Sarah Haddock Kirk, who went by Sallie, married Morris Roberts Wilkinson on November 25, 1852 in Philadelphia, Pennsylvania, in a ceremony officiated by Mayor Charles Gilpin. Morris had recently returned from two years in California during the Gold Rush. After their wedding, they briefly lived in Georgetown, Lancaster County, Pennsylvania, where Morris ran a general store. Morris and Sallie moved to Cecil County, Maryland in 1854, where Sallie's parents also lived. They attended the Brick Meeting House in Rising Sun, Cecil County, and Morris opened another general store. Together the couple had five children: William C. (1853-1910), Caleb Kirk (1855-1921), Anna Mary (1858-1954), Sarah R. (1861-1933), and Francis Hilary (1864-1935). The donor's line of descent originates from Francis (Frank) Hilary Wilkinson, the only child of Morris and Sallie Wilkinson to have children of his own.

Morris, Sallie, and their children were all buried at Woodlawn Friends Meeting House Cemetery in Fort Belvoir, Fairfax County, Virginia. The family moved to Virginia sometime shortly after November 1885. The Wilkinson family home and store in Cecil County had burned down in June 1883, although it is not known whether the fire was the reason for the family's move.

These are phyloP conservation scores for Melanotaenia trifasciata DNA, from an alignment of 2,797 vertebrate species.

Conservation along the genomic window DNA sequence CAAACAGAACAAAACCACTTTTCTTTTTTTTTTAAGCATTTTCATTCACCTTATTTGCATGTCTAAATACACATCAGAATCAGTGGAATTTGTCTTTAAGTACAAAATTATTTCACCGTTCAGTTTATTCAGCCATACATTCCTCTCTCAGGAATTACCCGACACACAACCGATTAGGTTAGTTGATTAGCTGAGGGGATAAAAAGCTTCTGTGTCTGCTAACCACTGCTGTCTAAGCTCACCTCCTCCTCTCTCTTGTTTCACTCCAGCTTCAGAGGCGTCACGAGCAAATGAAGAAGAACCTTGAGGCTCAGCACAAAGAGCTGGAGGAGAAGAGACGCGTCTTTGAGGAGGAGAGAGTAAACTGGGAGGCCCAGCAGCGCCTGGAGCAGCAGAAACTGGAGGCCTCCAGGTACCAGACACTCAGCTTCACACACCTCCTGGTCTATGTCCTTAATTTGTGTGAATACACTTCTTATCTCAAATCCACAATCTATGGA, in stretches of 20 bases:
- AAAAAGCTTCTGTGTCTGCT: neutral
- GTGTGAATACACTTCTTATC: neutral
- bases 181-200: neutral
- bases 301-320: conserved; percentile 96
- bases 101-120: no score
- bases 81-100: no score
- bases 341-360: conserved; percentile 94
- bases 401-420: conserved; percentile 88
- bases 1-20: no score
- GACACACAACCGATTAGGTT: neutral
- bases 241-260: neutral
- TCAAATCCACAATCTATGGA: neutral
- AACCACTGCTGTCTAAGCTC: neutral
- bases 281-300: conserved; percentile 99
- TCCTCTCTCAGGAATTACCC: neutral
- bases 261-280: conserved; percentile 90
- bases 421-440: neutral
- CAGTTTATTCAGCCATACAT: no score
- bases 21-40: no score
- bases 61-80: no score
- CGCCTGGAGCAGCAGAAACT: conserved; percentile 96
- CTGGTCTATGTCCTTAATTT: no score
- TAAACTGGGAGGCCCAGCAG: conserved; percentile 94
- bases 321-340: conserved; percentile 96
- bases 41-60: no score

1.25 Linear Feet (3 boxes)

Language of Materials


Immediate Source of Acquisition

Gift of Susan Hellman, May 2022.

Scope and Contents

The Kirk-Wilkinson manuscript collection consists of four series: Correspondence, Business and Financial records, Poetry, and Miscellaneous.

Series I, Correspondence, is further divided into two subseries: original correspondence and transcribed correspondence. The original correspondence subseries contains original letters written by members of the Kirk, Wilkinson, Pusey, and Haddock families, circa 1844-1926. This subseries is further categorized by the authors of the letters. The transcribed correspondence subseries contains transcriptions of letters written by the Kirk, Wilkinson, Pusey, and Haddock families, circa 1810-1886. The transcribed correspondence is arranged chronologically. The Maryland Center for History and Culture does not have the orignal copies of these transcribed letters. The donor believes them to reside with the Cecil County Historical Society. Both the original and the transcribed correspondence relates mostly to family matters.